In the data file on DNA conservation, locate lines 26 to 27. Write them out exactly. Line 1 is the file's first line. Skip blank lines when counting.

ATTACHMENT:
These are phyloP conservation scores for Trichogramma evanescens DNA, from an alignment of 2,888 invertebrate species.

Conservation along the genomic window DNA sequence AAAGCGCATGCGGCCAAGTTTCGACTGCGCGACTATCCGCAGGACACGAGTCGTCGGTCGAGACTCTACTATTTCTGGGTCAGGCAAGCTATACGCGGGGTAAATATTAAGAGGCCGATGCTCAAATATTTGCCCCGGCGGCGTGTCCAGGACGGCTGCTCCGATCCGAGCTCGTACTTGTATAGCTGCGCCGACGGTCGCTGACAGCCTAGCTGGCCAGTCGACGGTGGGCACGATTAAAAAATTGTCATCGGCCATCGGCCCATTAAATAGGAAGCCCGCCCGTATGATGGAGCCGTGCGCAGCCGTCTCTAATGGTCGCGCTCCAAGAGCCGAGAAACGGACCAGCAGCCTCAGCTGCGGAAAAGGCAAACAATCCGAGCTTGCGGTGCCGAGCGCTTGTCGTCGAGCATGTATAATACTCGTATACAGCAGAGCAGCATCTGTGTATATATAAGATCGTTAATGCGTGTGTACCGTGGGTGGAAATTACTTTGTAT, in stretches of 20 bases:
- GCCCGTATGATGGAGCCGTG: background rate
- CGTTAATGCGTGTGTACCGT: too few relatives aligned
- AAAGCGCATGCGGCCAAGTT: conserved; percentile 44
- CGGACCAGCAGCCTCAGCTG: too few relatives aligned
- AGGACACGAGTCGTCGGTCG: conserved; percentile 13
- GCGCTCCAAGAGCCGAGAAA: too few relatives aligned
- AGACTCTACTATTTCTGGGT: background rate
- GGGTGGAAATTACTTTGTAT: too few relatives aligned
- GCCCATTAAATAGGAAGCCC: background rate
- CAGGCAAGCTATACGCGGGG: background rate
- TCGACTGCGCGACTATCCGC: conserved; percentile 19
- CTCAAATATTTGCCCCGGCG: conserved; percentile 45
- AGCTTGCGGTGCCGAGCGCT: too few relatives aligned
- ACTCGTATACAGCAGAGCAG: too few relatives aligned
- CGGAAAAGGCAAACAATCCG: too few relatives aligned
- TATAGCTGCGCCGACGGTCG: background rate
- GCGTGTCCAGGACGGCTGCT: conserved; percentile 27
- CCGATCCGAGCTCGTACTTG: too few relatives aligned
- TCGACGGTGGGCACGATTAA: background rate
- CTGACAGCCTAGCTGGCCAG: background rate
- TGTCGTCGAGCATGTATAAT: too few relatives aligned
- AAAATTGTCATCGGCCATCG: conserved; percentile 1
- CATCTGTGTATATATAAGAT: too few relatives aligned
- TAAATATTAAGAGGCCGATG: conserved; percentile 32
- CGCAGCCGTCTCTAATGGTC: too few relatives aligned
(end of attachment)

- TAAATATTAAGAGGCCGATG: conserved; percentile 32
- CGCAGCCGTCTCTAATGGTC: too few relatives aligned